Nowadays, consumers are no longer paying for fabric — they're spending hundreds of dollars on virtual clothing that can never actually be worn. Some say that virtual fashion is a part of the NFT wave while others claim it’s just a harmless way to build your wardrobe. But what is this new trend and why is it gaining popularity?
Virtual Clothing On A Rise
Despite being an unusual approach to fashion, virtual clothing can be found in every Instagram and TikTok feed. Outsiders have claimed virtual fashion is part of the NFT trend — after all, users pay hundreds of dollars just to have a piece of clothing appear on social media. Yet, looking at the bigger picture reveals its real intentions and goals. Dhanush Shetty, a 22-year-old product manager based in San Francisco, explained how digital clothing can be easier, cheaper, and even more ethical than clothing made of real fabric: “Usually, when you buy clothes, you have to consider the fit, how it would look in pictures, and, sometimes, how ethical the purchase is. I don’t need to worry about being ‘too big’ for digital fashion or whether [it] was made in a sweatshop."
One of the biggest digital fashion companies is DressX. Launched in August 2020, it has already made waves in the industry thanks to its innovative ideas and multiple collaborations with digital designers. “Our goal is to give every person their digital closet,” said DressX co-founder Natalia Modenova. Modenova and DressX co-founder Daria Shapovalova previously worked in the fashion industry on physical pieces. Since then, they decided to solve the problems they faced in the industry with a more holistic approach. Shapovalova points out that digital fashion gives young designers a chance to launch their careers without spending thousands on materials and promotion.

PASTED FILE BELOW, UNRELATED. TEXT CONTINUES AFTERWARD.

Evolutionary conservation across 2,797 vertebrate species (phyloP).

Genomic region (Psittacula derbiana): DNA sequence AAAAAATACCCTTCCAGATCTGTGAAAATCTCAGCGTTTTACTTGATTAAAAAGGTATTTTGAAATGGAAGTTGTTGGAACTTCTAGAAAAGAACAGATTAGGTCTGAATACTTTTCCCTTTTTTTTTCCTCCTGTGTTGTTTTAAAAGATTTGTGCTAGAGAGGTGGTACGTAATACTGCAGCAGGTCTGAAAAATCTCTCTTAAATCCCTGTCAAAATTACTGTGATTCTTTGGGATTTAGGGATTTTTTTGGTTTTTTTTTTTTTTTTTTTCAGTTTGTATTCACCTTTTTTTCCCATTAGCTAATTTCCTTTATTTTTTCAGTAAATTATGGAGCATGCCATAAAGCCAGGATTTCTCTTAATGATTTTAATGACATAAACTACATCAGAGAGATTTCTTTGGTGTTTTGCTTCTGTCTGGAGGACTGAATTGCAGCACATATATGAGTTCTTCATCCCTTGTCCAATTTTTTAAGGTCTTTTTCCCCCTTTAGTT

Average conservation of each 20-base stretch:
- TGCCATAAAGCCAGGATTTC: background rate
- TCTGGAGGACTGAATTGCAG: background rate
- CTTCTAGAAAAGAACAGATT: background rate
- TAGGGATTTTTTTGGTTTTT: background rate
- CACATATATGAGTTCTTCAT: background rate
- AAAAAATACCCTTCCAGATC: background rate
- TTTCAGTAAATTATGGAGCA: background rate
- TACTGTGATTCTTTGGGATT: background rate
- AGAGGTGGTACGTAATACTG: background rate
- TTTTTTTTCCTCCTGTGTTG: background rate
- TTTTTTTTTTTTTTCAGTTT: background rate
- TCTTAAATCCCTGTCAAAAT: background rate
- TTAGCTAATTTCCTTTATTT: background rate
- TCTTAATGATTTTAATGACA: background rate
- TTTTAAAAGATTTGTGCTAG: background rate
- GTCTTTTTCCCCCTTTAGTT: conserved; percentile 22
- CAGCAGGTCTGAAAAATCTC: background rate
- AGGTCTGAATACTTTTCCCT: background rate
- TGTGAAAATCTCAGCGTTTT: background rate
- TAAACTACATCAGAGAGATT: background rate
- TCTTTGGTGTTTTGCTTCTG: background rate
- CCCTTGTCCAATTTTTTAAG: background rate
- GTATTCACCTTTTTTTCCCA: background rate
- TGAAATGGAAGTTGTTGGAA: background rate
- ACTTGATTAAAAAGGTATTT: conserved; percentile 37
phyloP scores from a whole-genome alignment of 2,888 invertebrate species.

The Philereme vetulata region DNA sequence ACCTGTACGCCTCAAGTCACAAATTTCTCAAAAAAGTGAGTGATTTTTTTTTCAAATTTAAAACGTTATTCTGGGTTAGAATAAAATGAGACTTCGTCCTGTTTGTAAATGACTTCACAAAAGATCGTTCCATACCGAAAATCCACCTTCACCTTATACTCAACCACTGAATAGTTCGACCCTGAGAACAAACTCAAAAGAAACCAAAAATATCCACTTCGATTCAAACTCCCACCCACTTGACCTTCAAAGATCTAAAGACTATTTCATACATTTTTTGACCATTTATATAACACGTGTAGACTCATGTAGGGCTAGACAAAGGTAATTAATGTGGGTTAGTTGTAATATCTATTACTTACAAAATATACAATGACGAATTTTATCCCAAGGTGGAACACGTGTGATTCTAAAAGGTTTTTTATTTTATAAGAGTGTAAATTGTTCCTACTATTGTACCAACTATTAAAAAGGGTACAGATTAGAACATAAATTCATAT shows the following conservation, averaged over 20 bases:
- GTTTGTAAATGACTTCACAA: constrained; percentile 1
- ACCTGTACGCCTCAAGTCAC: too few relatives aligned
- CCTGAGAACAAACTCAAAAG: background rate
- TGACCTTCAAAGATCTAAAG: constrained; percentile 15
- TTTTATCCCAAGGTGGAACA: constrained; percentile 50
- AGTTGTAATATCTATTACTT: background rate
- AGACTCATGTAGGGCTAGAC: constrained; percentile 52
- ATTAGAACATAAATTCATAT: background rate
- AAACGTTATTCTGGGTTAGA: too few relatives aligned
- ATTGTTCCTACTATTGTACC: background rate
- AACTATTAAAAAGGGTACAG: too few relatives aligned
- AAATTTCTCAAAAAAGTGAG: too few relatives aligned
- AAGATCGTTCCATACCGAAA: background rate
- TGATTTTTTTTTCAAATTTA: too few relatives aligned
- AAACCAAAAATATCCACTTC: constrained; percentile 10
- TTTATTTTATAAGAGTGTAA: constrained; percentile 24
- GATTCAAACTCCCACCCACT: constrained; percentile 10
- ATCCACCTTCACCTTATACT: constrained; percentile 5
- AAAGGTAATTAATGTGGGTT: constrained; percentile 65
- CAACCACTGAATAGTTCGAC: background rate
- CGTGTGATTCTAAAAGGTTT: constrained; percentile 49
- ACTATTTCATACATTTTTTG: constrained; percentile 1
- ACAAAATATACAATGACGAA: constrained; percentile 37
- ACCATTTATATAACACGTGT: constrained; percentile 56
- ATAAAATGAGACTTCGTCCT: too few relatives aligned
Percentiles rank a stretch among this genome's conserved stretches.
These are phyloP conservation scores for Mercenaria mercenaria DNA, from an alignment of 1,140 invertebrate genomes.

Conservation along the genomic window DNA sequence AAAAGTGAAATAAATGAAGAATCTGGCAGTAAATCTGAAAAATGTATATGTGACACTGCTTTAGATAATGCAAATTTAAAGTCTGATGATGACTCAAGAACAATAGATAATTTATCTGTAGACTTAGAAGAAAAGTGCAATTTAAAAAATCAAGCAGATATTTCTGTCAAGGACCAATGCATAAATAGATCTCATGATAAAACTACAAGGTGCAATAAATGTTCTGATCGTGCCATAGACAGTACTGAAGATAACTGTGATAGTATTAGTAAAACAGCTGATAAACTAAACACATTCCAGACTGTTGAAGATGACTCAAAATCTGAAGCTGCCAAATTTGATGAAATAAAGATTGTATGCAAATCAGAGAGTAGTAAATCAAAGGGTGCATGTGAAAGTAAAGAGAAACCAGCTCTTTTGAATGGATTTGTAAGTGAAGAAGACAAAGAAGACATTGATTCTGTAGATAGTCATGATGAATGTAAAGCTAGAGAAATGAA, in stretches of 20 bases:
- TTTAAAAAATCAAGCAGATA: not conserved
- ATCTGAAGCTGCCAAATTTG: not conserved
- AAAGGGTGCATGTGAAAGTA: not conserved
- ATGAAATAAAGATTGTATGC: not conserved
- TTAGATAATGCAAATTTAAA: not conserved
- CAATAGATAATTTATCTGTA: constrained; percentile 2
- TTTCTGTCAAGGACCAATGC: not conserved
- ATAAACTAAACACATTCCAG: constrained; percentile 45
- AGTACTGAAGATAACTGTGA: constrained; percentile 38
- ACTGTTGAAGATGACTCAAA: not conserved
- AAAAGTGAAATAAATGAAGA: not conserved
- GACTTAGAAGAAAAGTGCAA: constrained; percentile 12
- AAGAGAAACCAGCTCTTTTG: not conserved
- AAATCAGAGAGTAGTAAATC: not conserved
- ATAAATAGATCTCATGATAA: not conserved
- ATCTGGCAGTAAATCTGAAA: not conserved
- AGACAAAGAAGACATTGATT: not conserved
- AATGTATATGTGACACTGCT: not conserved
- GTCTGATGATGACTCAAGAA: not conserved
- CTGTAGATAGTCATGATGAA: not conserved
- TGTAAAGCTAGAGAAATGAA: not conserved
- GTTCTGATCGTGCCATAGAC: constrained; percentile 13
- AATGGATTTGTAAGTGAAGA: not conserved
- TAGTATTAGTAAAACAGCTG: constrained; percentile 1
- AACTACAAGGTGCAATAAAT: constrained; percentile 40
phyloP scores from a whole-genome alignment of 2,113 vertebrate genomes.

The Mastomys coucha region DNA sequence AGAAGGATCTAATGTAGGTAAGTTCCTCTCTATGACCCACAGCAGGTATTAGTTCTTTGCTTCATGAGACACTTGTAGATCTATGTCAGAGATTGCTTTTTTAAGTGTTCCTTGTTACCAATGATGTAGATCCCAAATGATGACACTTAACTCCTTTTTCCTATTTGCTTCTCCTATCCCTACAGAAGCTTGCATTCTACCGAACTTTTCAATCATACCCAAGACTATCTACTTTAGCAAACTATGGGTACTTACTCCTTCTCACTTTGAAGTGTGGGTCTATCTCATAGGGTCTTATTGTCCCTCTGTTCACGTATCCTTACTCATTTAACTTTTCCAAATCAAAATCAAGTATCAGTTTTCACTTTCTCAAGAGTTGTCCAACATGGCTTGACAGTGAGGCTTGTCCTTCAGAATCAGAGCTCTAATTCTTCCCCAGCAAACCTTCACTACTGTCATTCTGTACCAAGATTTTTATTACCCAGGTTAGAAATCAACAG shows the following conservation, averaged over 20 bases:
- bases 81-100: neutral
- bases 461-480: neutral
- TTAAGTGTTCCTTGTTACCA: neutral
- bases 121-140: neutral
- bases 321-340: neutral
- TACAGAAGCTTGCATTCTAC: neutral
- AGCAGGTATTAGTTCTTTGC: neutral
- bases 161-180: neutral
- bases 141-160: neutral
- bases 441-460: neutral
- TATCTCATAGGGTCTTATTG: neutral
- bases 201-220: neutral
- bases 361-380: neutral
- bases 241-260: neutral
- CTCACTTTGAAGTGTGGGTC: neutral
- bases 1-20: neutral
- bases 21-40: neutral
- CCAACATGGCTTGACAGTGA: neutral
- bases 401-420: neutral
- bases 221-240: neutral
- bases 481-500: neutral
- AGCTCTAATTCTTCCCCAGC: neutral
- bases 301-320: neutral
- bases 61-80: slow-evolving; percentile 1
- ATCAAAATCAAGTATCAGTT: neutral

Dabbling In Digital Fashion
Social media users already use video filters and digital jewelry and gamers use video game skins. So, why can’t someone apply the same concept to their outfits? Soon, everybody will purchase digital clothing, “which you can wear on social media, on still images, on video calls, online conferences, and soon, in gaming and other multiverses,” Shapovalova said.
There are so many features to digital fashion that wouldn’t be able to exist in real life. Virtual pieces don’t follow the laws of gravity or color theory. The pattern on a piece could be animated, for example, with words running through it, thus creating a whole phrase that catches attention.
But how does one purchase and wear a piece like that? First, be aware that prices for digital clothing pieces can vary: some collections can have 100 identical garments, each selling for as low as $20. If the top, dress, or pants are more unique, however, you should expect a higher price. Customers can take a look at the clothing online and then try them on with the help of augmented reality (AR). If they like the piece, they can purchase it and upload a picture of themselves to the website. There, it will be combined with the pieces by a professional editor, who blends the clothing perfectly onto the body. Ta-da! The picture is then ready to appear on social media! While the process usually takes up to five hours, digital fashion creators predict that the technology will evolve to become quicker. Soon, it will be instantaneous.